Jonathan Gruber set off a firestorm of controversy, at least in the conservative media, with the recent revelation of his comments about the "stupidity of the American people," which allowed the Affordable Care Act to be passed.
Ben S. Carson
With so much at stake, millions of Americans still did not participate in the midterm elections this week.
It should come as no surprise to most thinking people that Wal-Mart, like many other large employers, recently announced that it would be suspending health care benefits for part-time workers.
We have heard much about the tragic events in Ferguson, Mo., during which a young man lost his life, a community became enraged, and many differing definitions of justice emerged. All human life is precious, and we should be concerned when any life is prematurely terminated, regardless of the circumstances.
Earlier this summer, I managed to perplex, perhaps even offend, a famous TV interviewer when I declared I wanted a federal government that followed the U.S. Constitution.
The incident in which Baltimore Ravens running back Ray Rice savagely beat his fiance in an elevator has garnered much attention, largely because the savagery was captured on video.
If the Republican party adopts a clear, optimistic, growth-and-reform message to turn America around, it can win big in November. It could still be a wave election.
The international spotlight has recently been shining on Ferguson, Mo., after an 18-year-old black man was fatally shot by a white police officer.
Many people in this country were shocked when the U.S. Navy recently announced the removal of all Bibles from military hotels under their control.
The images projected across our television and computer screens throughout the day as we rest in the creature comforts of our offices and homes are very sobering.
The Obama administration's recent failures in the foreign-policy arena have only highlighted how far American leadership has fallen in this new century.
When I was a small child, one of the most dramatic and effective business boycotts in the history of America occurred.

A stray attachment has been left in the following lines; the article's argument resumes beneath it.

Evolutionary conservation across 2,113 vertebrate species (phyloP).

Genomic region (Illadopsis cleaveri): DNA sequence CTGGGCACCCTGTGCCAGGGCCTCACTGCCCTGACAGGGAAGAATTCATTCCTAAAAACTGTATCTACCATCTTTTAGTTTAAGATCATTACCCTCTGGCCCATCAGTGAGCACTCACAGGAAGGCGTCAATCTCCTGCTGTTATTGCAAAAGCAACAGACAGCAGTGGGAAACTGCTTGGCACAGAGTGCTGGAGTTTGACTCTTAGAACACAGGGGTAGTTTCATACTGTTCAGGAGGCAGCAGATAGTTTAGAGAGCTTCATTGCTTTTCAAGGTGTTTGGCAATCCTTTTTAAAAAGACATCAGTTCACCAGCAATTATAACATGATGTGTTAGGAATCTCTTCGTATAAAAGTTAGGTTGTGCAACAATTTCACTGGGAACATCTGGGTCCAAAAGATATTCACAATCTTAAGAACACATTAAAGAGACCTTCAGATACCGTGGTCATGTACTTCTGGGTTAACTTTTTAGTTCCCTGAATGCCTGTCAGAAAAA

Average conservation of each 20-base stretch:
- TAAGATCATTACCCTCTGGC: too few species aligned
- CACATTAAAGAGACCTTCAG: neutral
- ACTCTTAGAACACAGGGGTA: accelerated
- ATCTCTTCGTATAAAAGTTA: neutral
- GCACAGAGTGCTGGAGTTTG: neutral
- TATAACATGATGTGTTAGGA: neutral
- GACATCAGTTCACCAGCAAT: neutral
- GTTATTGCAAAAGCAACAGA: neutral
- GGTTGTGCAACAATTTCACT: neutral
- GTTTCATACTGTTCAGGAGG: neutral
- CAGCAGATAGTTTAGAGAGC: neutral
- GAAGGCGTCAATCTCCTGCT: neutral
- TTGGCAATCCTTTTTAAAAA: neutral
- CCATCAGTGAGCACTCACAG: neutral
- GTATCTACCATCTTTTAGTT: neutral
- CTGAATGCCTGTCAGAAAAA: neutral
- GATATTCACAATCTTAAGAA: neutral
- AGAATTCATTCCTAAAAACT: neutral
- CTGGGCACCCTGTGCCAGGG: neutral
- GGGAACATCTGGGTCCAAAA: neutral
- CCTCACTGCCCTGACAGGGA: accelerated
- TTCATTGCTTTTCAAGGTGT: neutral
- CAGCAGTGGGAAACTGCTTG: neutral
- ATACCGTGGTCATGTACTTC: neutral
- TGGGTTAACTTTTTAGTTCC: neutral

I recently returned home after two weeks of engagements in New Zealand and Australia focusing on empowerment through reading.
It's fortunate the Supreme Court of the United States saw fit last week to rule that corporations could not be coerced into covering religiously objectionable forms of birth control for their employees.
Speaker of the House John A. Boehner recently shocked many when he announced that he was planning a lawsuit against the president for abuse of power.
The audacity of the U.S. Patent and Trademark Office in canceling the trademark of the Washington Redskins is frightening.
In 2012, the current administration made it clear that certain unaccompanied illegal minors would not be deported if caught. This helped create an atmosphere of tolerance that would be conducive to the current rash of illegal dumping of thousands of children from south of the border into the United States.
There is no question that a free, honest and unbiased press is a great asset to any free and fair society.
My wife and I have been on a book tour by bus through several states recently, and I have been struck by the number of people who have already read "One Nation."
More discussion on the topic of pragmatism and politics is critical.